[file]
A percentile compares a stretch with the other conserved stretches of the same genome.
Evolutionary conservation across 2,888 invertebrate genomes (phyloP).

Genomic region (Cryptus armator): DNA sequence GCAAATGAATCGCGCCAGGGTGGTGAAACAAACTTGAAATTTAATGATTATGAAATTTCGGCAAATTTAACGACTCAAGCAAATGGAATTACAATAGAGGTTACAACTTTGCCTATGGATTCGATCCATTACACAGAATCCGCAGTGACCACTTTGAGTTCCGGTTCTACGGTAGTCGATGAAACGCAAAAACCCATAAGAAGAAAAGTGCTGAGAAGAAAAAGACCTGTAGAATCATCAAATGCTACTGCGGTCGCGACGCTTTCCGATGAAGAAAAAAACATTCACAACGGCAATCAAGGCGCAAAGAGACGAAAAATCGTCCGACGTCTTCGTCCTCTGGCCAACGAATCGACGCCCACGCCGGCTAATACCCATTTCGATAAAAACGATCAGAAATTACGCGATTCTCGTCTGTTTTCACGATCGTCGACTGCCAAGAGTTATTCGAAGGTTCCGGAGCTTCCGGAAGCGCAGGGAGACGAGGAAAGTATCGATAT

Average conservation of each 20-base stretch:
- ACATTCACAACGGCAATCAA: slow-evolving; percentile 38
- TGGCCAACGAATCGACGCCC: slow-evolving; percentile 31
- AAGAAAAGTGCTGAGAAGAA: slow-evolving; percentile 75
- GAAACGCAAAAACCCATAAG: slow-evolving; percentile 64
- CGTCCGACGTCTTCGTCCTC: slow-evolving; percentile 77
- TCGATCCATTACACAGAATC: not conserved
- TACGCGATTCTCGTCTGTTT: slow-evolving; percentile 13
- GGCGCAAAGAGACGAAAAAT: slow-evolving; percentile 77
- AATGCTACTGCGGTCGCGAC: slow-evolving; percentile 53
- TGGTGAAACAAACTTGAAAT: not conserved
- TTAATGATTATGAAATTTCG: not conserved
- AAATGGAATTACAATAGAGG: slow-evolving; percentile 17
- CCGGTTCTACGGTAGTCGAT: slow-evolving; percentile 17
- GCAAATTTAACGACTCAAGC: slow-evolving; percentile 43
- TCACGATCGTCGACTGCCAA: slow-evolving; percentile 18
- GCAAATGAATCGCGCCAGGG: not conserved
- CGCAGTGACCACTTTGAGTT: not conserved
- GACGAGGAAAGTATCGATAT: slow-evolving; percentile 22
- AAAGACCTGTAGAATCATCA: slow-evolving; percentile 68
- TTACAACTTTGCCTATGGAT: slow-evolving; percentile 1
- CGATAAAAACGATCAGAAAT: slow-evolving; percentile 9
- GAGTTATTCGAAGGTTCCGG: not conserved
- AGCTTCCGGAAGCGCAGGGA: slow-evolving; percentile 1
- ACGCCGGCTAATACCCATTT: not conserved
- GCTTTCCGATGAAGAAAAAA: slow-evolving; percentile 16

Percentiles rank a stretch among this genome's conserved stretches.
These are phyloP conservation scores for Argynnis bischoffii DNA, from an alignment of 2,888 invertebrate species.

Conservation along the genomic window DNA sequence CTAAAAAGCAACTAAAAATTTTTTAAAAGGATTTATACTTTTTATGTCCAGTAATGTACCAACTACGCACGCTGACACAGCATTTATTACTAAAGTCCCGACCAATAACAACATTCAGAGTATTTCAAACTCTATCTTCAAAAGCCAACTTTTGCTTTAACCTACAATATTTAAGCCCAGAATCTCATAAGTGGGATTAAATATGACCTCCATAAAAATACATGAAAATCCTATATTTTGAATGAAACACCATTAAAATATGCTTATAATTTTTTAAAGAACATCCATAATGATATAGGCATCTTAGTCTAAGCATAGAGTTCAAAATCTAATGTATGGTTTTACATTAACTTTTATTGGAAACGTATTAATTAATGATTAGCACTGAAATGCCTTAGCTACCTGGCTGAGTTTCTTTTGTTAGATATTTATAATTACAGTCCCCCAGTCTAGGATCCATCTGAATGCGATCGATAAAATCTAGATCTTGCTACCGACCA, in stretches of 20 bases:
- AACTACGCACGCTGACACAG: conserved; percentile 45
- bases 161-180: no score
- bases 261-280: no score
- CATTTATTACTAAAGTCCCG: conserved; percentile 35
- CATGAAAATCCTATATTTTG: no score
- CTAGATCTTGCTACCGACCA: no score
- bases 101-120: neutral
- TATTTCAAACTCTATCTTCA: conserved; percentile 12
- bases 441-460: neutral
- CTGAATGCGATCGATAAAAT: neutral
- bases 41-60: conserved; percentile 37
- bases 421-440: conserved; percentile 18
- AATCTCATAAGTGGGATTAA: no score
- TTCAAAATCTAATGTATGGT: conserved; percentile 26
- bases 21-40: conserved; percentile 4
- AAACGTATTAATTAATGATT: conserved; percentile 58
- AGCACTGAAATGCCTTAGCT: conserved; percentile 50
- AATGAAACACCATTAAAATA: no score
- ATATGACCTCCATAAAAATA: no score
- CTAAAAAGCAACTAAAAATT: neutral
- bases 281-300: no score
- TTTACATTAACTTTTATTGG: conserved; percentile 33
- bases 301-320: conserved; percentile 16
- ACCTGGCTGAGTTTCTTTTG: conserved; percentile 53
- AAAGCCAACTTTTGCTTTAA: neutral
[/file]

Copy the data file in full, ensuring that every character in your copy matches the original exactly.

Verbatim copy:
A percentile compares a stretch with the other conserved stretches of the same genome.
Evolutionary conservation across 2,888 invertebrate genomes (phyloP).

Genomic region (Cryptus armator): DNA sequence GCAAATGAATCGCGCCAGGGTGGTGAAACAAACTTGAAATTTAATGATTATGAAATTTCGGCAAATTTAACGACTCAAGCAAATGGAATTACAATAGAGGTTACAACTTTGCCTATGGATTCGATCCATTACACAGAATCCGCAGTGACCACTTTGAGTTCCGGTTCTACGGTAGTCGATGAAACGCAAAAACCCATAAGAAGAAAAGTGCTGAGAAGAAAAAGACCTGTAGAATCATCAAATGCTACTGCGGTCGCGACGCTTTCCGATGAAGAAAAAAACATTCACAACGGCAATCAAGGCGCAAAGAGACGAAAAATCGTCCGACGTCTTCGTCCTCTGGCCAACGAATCGACGCCCACGCCGGCTAATACCCATTTCGATAAAAACGATCAGAAATTACGCGATTCTCGTCTGTTTTCACGATCGTCGACTGCCAAGAGTTATTCGAAGGTTCCGGAGCTTCCGGAAGCGCAGGGAGACGAGGAAAGTATCGATAT

Average conservation of each 20-base stretch:
- ACATTCACAACGGCAATCAA: slow-evolving; percentile 38
- TGGCCAACGAATCGACGCCC: slow-evolving; percentile 31
- AAGAAAAGTGCTGAGAAGAA: slow-evolving; percentile 75
- GAAACGCAAAAACCCATAAG: slow-evolving; percentile 64
- CGTCCGACGTCTTCGTCCTC: slow-evolving; percentile 77
- TCGATCCATTACACAGAATC: not conserved
- TACGCGATTCTCGTCTGTTT: slow-evolving; percentile 13
- GGCGCAAAGAGACGAAAAAT: slow-evolving; percentile 77
- AATGCTACTGCGGTCGCGAC: slow-evolving; percentile 53
- TGGTGAAACAAACTTGAAAT: not conserved
- TTAATGATTATGAAATTTCG: not conserved
- AAATGGAATTACAATAGAGG: slow-evolving; percentile 17
- CCGGTTCTACGGTAGTCGAT: slow-evolving; percentile 17
- GCAAATTTAACGACTCAAGC: slow-evolving; percentile 43
- TCACGATCGTCGACTGCCAA: slow-evolving; percentile 18
- GCAAATGAATCGCGCCAGGG: not conserved
- CGCAGTGACCACTTTGAGTT: not conserved
- GACGAGGAAAGTATCGATAT: slow-evolving; percentile 22
- AAAGACCTGTAGAATCATCA: slow-evolving; percentile 68
- TTACAACTTTGCCTATGGAT: slow-evolving; percentile 1
- CGATAAAAACGATCAGAAAT: slow-evolving; percentile 9
- GAGTTATTCGAAGGTTCCGG: not conserved
- AGCTTCCGGAAGCGCAGGGA: slow-evolving; percentile 1
- ACGCCGGCTAATACCCATTT: not conserved
- GCTTTCCGATGAAGAAAAAA: slow-evolving; percentile 16

Percentiles rank a stretch among this genome's conserved stretches.
These are phyloP conservation scores for Argynnis bischoffii DNA, from an alignment of 2,888 invertebrate species.

Conservation along the genomic window DNA sequence CTAAAAAGCAACTAAAAATTTTTTAAAAGGATTTATACTTTTTATGTCCAGTAATGTACCAACTACGCACGCTGACACAGCATTTATTACTAAAGTCCCGACCAATAACAACATTCAGAGTATTTCAAACTCTATCTTCAAAAGCCAACTTTTGCTTTAACCTACAATATTTAAGCCCAGAATCTCATAAGTGGGATTAAATATGACCTCCATAAAAATACATGAAAATCCTATATTTTGAATGAAACACCATTAAAATATGCTTATAATTTTTTAAAGAACATCCATAATGATATAGGCATCTTAGTCTAAGCATAGAGTTCAAAATCTAATGTATGGTTTTACATTAACTTTTATTGGAAACGTATTAATTAATGATTAGCACTGAAATGCCTTAGCTACCTGGCTGAGTTTCTTTTGTTAGATATTTATAATTACAGTCCCCCAGTCTAGGATCCATCTGAATGCGATCGATAAAATCTAGATCTTGCTACCGACCA, in stretches of 20 bases:
- AACTACGCACGCTGACACAG: conserved; percentile 45
- bases 161-180: no score
- bases 261-280: no score
- CATTTATTACTAAAGTCCCG: conserved; percentile 35
- CATGAAAATCCTATATTTTG: no score
- CTAGATCTTGCTACCGACCA: no score
- bases 101-120: neutral
- TATTTCAAACTCTATCTTCA: conserved; percentile 12
- bases 441-460: neutral
- CTGAATGCGATCGATAAAAT: neutral
- bases 41-60: conserved; percentile 37
- bases 421-440: conserved; percentile 18
- AATCTCATAAGTGGGATTAA: no score
- TTCAAAATCTAATGTATGGT: conserved; percentile 26
- bases 21-40: conserved; percentile 4
- AAACGTATTAATTAATGATT: conserved; percentile 58
- AGCACTGAAATGCCTTAGCT: conserved; percentile 50
- AATGAAACACCATTAAAATA: no score
- ATATGACCTCCATAAAAATA: no score
- CTAAAAAGCAACTAAAAATT: neutral
- bases 281-300: no score
- TTTACATTAACTTTTATTGG: conserved; percentile 33
- bases 301-320: conserved; percentile 16
- ACCTGGCTGAGTTTCTTTTG: conserved; percentile 53
- AAAGCCAACTTTTGCTTTAA: neutral